Our first glimpse of La Creuse

The snow continued to fall. By time we left the hotel to drive east from Limoges, along the N141 it had reduced to an occasional flutter; a mere annoyance as it stuck to the windscreen, not quite wet enough to stop the wipers make a deep scraping sound as they juddered back and forth.

Saint-Léonard-de-Noblat was the first town we drove though in Limousin that had an involuntary “oooohhh” from both of us. As you drive down the hill, on the approach to Noblat, there is a beautiful collection of lopsided wood-framed buildings on the left that teeter on the edge of the river, almost hanging over it. This is the old part of the town, it looks as if it were built in the Middle Ages, or perhaps it originated from Middle Earth. It certainly has the appearance and the feel of a place a bunch of Hobbits might have stopped over if they weren't being chased by Ringwraithes and instead had the time to chill with a beer, a baguette and a large, ripe, slab of fromage.

It is the river Vienne that runs through Saint-Léonard-de-Noblat (not the Brandywine), and we soon crossed that and climbed the hill to the newer part of town, of which the centre point is the town-square, and market place. Regretfully, on this occasion, we didn’t have time to stop and we sailed through and back into countryside which was beginning to endear itself to us – not flat and dull, like yesterdays scenery had been (a French version of Norfolk) – but a landscape of rolling hills, trees, and lakes.

Eventually (about a 45 minute drive from Limoges) we arrived at our destination: Bourganeuf. In addition to having a museum dedicated to electricity (Bourganeuf was the third town in the whole of France to have public electricity – in 1886 4000 homes in the area ditched their oil lamps and went electric) the town also has an amazing castle-like building in the middle of it. This 12th century tower was once used by the Templer Knights to keep an Ottoman prince captive. More recently, it was used as a prison for members of the Resistance, during the German occupation of France. You can read the account of one member of the Resistance as he documents his memory of being marched outside into the square and lined up against the prison wall, here.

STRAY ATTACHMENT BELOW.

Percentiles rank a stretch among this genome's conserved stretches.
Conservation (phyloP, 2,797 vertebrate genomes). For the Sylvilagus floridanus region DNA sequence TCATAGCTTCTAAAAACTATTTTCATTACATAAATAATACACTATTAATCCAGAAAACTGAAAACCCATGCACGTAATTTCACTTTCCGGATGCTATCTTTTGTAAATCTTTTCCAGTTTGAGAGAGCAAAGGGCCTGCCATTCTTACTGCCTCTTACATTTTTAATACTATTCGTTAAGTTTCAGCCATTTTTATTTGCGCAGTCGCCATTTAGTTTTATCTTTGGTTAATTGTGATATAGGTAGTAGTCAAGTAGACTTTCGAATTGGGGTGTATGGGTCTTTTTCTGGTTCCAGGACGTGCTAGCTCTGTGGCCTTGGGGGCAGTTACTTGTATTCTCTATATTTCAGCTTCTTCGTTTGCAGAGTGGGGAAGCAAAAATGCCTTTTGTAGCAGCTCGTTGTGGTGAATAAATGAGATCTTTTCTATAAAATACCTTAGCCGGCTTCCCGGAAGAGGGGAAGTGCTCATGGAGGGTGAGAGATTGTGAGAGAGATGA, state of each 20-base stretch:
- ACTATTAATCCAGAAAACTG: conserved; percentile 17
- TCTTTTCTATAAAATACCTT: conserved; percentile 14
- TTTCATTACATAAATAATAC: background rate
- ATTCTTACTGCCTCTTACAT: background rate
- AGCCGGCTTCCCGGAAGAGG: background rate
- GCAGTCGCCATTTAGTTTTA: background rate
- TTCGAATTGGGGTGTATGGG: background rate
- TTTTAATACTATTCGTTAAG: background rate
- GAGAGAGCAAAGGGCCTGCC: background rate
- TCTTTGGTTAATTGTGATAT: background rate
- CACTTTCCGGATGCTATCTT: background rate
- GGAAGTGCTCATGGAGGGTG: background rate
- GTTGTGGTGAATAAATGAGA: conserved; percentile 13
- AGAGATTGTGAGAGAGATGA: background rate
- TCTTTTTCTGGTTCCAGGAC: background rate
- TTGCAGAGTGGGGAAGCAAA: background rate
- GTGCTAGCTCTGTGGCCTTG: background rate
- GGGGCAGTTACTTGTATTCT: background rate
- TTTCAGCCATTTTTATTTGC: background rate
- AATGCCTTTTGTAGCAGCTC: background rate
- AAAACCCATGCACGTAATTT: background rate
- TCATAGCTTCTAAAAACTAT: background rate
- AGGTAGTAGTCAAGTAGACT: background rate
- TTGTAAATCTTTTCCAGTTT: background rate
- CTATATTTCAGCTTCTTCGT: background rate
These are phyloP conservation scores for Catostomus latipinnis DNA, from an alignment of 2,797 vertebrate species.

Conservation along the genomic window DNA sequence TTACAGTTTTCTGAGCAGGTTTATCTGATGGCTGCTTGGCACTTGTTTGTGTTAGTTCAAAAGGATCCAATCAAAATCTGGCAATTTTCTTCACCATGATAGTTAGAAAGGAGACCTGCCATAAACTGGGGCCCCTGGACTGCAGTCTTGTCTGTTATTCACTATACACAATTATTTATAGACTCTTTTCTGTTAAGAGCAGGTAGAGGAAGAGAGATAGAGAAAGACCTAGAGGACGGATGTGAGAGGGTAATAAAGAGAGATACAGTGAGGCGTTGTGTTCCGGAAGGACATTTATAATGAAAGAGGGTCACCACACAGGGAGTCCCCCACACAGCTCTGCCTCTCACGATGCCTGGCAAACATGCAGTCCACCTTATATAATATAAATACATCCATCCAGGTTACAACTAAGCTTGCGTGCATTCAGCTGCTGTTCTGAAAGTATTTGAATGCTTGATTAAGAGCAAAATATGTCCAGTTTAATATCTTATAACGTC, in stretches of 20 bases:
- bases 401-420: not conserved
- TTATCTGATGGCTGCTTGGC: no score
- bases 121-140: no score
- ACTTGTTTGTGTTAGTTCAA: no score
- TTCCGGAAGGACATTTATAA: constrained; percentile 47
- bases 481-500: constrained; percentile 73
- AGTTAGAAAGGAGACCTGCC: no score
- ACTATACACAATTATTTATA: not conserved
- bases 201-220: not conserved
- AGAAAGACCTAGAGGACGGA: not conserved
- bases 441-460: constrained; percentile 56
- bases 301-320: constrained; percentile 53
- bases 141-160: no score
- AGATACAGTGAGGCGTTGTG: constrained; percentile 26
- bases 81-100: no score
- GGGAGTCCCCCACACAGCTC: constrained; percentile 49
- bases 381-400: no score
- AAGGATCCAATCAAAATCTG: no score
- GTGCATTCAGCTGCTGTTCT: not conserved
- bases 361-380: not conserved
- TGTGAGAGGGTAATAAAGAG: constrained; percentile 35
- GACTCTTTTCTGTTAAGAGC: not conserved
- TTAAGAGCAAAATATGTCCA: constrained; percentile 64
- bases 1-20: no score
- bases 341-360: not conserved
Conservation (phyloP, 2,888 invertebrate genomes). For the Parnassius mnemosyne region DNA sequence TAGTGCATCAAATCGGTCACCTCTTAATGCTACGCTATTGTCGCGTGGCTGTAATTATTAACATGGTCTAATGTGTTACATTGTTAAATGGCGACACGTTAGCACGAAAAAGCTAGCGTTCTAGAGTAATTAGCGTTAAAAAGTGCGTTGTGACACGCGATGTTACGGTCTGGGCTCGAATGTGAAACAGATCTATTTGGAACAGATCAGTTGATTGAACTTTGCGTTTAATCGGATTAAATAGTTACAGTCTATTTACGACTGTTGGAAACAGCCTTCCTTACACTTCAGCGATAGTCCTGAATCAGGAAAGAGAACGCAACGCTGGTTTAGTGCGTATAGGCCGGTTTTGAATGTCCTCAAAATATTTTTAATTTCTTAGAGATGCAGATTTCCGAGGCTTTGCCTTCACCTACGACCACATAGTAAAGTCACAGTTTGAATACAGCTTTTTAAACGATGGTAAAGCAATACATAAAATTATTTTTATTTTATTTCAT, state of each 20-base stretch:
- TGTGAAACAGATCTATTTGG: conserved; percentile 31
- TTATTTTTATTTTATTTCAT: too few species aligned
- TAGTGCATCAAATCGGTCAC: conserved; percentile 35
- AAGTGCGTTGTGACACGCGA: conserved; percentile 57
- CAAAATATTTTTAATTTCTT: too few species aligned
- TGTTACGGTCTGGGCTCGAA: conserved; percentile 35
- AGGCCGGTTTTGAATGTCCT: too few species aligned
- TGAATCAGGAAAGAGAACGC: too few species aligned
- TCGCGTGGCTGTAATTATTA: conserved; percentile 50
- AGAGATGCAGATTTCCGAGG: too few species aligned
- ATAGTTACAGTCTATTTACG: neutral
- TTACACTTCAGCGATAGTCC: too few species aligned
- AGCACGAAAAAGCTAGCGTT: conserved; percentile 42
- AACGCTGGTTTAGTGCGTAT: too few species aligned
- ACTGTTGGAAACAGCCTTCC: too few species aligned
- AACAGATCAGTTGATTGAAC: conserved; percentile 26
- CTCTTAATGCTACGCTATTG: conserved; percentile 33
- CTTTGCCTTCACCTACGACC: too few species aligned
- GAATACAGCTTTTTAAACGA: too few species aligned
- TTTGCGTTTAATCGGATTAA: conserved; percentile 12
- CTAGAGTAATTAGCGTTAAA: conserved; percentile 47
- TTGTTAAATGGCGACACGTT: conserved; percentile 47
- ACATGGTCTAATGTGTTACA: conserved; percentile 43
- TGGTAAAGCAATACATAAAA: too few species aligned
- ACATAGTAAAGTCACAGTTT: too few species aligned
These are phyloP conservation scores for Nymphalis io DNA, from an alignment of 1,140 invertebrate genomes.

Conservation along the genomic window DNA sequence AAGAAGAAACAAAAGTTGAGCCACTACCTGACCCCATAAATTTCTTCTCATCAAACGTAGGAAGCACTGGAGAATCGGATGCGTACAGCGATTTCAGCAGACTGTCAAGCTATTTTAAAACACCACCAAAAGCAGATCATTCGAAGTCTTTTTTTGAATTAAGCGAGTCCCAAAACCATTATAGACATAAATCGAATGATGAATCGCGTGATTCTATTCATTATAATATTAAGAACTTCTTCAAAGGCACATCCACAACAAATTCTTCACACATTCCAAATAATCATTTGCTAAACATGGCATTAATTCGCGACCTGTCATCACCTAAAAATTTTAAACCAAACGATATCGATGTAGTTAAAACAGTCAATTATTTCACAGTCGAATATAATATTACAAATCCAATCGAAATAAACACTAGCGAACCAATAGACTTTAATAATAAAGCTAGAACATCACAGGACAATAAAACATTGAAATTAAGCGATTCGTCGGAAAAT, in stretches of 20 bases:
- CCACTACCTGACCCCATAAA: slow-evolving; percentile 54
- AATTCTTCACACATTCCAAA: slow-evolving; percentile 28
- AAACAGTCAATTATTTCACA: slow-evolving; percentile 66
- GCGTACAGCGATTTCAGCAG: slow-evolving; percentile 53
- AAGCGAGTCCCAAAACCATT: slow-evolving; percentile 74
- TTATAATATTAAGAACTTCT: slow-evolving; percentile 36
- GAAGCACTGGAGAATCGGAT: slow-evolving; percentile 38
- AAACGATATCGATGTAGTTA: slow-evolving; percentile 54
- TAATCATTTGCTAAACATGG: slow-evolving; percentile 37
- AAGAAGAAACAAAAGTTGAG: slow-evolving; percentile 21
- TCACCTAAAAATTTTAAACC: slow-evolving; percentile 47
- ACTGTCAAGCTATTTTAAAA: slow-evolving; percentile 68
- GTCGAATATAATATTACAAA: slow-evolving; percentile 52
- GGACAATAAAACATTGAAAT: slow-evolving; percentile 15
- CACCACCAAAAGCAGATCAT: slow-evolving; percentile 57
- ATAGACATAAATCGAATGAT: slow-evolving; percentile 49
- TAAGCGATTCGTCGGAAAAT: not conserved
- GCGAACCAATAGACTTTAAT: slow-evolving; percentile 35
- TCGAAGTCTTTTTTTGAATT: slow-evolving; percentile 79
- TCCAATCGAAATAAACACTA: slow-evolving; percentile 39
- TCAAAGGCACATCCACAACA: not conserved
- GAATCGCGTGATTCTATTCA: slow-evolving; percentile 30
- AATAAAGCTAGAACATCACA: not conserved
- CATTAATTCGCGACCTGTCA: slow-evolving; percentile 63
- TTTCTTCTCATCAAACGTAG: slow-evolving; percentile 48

We met Jean-Pierre the owner of the Immoblier we had contacted via the internet. We had 7 properties ready to view. Jean-Pierre wasn’t like any estate agent we had ever met. A pleasant man, wrapped up warm in a thick jumper he reminded me of a teddy bear, comforting and trustworthy (not two adjectives you would normally use to depict a professional seller of property). He spoke good English, although my wife spoke French to him. He sat us down and explained that he had bad news for us. The snow meant that some of the properties were only accessible by four-wheeled drive vehicles and (he apologised) unfortunately his was in for repair.

We would only be able to see 2 properties, one in Vallière and one in Aubusson. Disappointed, but not downhearted we set off in our lucky rental car once more, following Jean-Pierre in his little Peugeot, deeper into La Creuse.

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